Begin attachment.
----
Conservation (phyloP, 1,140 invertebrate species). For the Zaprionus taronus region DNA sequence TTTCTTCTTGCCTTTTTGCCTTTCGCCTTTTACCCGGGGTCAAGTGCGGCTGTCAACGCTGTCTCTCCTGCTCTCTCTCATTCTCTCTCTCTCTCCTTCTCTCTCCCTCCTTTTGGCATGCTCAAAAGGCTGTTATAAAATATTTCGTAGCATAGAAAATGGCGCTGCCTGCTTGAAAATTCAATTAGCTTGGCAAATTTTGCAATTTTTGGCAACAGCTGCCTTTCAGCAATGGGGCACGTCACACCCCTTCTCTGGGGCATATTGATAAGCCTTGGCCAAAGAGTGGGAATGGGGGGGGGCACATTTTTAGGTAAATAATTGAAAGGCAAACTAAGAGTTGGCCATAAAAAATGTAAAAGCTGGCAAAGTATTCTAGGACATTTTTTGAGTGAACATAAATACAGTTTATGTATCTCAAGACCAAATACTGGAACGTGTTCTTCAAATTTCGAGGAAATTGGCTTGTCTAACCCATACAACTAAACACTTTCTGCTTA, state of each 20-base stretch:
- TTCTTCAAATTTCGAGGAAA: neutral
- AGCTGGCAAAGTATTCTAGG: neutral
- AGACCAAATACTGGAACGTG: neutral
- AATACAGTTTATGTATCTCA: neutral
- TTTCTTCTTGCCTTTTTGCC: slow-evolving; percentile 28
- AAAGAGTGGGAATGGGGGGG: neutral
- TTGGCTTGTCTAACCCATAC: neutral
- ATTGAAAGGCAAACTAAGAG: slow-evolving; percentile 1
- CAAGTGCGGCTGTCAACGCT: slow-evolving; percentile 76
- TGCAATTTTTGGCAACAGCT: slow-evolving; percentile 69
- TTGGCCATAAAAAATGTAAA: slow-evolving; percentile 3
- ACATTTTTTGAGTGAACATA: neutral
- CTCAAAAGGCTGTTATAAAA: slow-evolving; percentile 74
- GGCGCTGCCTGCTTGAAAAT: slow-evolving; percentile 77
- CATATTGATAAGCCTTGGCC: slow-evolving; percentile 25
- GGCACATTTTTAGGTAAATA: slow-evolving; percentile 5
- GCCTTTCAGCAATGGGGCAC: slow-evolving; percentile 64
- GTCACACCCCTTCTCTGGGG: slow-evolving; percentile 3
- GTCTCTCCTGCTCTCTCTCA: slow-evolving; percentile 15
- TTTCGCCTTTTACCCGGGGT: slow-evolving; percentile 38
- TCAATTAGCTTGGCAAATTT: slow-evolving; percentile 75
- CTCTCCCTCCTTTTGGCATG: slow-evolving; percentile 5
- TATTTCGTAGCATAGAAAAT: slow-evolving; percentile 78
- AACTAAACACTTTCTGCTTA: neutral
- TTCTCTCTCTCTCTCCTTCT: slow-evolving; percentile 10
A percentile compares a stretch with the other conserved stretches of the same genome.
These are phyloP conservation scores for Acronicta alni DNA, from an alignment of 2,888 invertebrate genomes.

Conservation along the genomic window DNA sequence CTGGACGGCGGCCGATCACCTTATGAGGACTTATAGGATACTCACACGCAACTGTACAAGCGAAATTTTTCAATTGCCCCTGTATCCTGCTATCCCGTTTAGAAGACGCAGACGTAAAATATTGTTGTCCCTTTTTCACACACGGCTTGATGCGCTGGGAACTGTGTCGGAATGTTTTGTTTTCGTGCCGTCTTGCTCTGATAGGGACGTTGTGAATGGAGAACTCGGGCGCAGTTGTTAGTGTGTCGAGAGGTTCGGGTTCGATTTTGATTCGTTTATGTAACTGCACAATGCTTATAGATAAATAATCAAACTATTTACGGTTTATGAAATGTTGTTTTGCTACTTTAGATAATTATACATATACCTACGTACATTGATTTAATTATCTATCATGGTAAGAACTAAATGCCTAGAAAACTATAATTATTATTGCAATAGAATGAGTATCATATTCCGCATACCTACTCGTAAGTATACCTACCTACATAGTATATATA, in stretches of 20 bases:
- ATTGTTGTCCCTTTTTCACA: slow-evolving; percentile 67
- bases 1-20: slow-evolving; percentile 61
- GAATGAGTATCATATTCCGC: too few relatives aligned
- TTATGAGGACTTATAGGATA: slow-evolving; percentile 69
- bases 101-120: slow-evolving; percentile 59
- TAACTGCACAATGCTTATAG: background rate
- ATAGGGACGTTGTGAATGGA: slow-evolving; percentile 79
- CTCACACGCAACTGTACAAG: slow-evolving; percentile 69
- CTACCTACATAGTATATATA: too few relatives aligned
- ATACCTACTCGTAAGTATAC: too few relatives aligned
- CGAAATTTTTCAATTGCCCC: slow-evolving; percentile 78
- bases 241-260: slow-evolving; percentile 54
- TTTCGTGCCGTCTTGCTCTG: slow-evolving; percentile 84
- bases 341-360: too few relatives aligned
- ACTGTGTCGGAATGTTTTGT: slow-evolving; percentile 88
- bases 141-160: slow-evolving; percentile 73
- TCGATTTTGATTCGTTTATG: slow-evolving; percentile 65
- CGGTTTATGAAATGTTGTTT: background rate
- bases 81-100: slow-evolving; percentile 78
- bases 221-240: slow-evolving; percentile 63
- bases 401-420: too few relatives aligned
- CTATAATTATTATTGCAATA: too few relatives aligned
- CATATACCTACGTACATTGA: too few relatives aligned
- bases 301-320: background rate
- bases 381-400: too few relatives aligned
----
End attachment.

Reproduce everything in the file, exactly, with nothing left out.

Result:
Conservation (phyloP, 1,140 invertebrate species). For the Zaprionus taronus region DNA sequence TTTCTTCTTGCCTTTTTGCCTTTCGCCTTTTACCCGGGGTCAAGTGCGGCTGTCAACGCTGTCTCTCCTGCTCTCTCTCATTCTCTCTCTCTCTCCTTCTCTCTCCCTCCTTTTGGCATGCTCAAAAGGCTGTTATAAAATATTTCGTAGCATAGAAAATGGCGCTGCCTGCTTGAAAATTCAATTAGCTTGGCAAATTTTGCAATTTTTGGCAACAGCTGCCTTTCAGCAATGGGGCACGTCACACCCCTTCTCTGGGGCATATTGATAAGCCTTGGCCAAAGAGTGGGAATGGGGGGGGGCACATTTTTAGGTAAATAATTGAAAGGCAAACTAAGAGTTGGCCATAAAAAATGTAAAAGCTGGCAAAGTATTCTAGGACATTTTTTGAGTGAACATAAATACAGTTTATGTATCTCAAGACCAAATACTGGAACGTGTTCTTCAAATTTCGAGGAAATTGGCTTGTCTAACCCATACAACTAAACACTTTCTGCTTA, state of each 20-base stretch:
- TTCTTCAAATTTCGAGGAAA: neutral
- AGCTGGCAAAGTATTCTAGG: neutral
- AGACCAAATACTGGAACGTG: neutral
- AATACAGTTTATGTATCTCA: neutral
- TTTCTTCTTGCCTTTTTGCC: slow-evolving; percentile 28
- AAAGAGTGGGAATGGGGGGG: neutral
- TTGGCTTGTCTAACCCATAC: neutral
- ATTGAAAGGCAAACTAAGAG: slow-evolving; percentile 1
- CAAGTGCGGCTGTCAACGCT: slow-evolving; percentile 76
- TGCAATTTTTGGCAACAGCT: slow-evolving; percentile 69
- TTGGCCATAAAAAATGTAAA: slow-evolving; percentile 3
- ACATTTTTTGAGTGAACATA: neutral
- CTCAAAAGGCTGTTATAAAA: slow-evolving; percentile 74
- GGCGCTGCCTGCTTGAAAAT: slow-evolving; percentile 77
- CATATTGATAAGCCTTGGCC: slow-evolving; percentile 25
- GGCACATTTTTAGGTAAATA: slow-evolving; percentile 5
- GCCTTTCAGCAATGGGGCAC: slow-evolving; percentile 64
- GTCACACCCCTTCTCTGGGG: slow-evolving; percentile 3
- GTCTCTCCTGCTCTCTCTCA: slow-evolving; percentile 15
- TTTCGCCTTTTACCCGGGGT: slow-evolving; percentile 38
- TCAATTAGCTTGGCAAATTT: slow-evolving; percentile 75
- CTCTCCCTCCTTTTGGCATG: slow-evolving; percentile 5
- TATTTCGTAGCATAGAAAAT: slow-evolving; percentile 78
- AACTAAACACTTTCTGCTTA: neutral
- TTCTCTCTCTCTCTCCTTCT: slow-evolving; percentile 10
A percentile compares a stretch with the other conserved stretches of the same genome.
These are phyloP conservation scores for Acronicta alni DNA, from an alignment of 2,888 invertebrate genomes.

Conservation along the genomic window DNA sequence CTGGACGGCGGCCGATCACCTTATGAGGACTTATAGGATACTCACACGCAACTGTACAAGCGAAATTTTTCAATTGCCCCTGTATCCTGCTATCCCGTTTAGAAGACGCAGACGTAAAATATTGTTGTCCCTTTTTCACACACGGCTTGATGCGCTGGGAACTGTGTCGGAATGTTTTGTTTTCGTGCCGTCTTGCTCTGATAGGGACGTTGTGAATGGAGAACTCGGGCGCAGTTGTTAGTGTGTCGAGAGGTTCGGGTTCGATTTTGATTCGTTTATGTAACTGCACAATGCTTATAGATAAATAATCAAACTATTTACGGTTTATGAAATGTTGTTTTGCTACTTTAGATAATTATACATATACCTACGTACATTGATTTAATTATCTATCATGGTAAGAACTAAATGCCTAGAAAACTATAATTATTATTGCAATAGAATGAGTATCATATTCCGCATACCTACTCGTAAGTATACCTACCTACATAGTATATATA, in stretches of 20 bases:
- ATTGTTGTCCCTTTTTCACA: slow-evolving; percentile 67
- bases 1-20: slow-evolving; percentile 61
- GAATGAGTATCATATTCCGC: too few relatives aligned
- TTATGAGGACTTATAGGATA: slow-evolving; percentile 69
- bases 101-120: slow-evolving; percentile 59
- TAACTGCACAATGCTTATAG: background rate
- ATAGGGACGTTGTGAATGGA: slow-evolving; percentile 79
- CTCACACGCAACTGTACAAG: slow-evolving; percentile 69
- CTACCTACATAGTATATATA: too few relatives aligned
- ATACCTACTCGTAAGTATAC: too few relatives aligned
- CGAAATTTTTCAATTGCCCC: slow-evolving; percentile 78
- bases 241-260: slow-evolving; percentile 54
- TTTCGTGCCGTCTTGCTCTG: slow-evolving; percentile 84
- bases 341-360: too few relatives aligned
- ACTGTGTCGGAATGTTTTGT: slow-evolving; percentile 88
- bases 141-160: slow-evolving; percentile 73
- TCGATTTTGATTCGTTTATG: slow-evolving; percentile 65
- CGGTTTATGAAATGTTGTTT: background rate
- bases 81-100: slow-evolving; percentile 78
- bases 221-240: slow-evolving; percentile 63
- bases 401-420: too few relatives aligned
- CTATAATTATTATTGCAATA: too few relatives aligned
- CATATACCTACGTACATTGA: too few relatives aligned
- bases 301-320: background rate
- bases 381-400: too few relatives aligned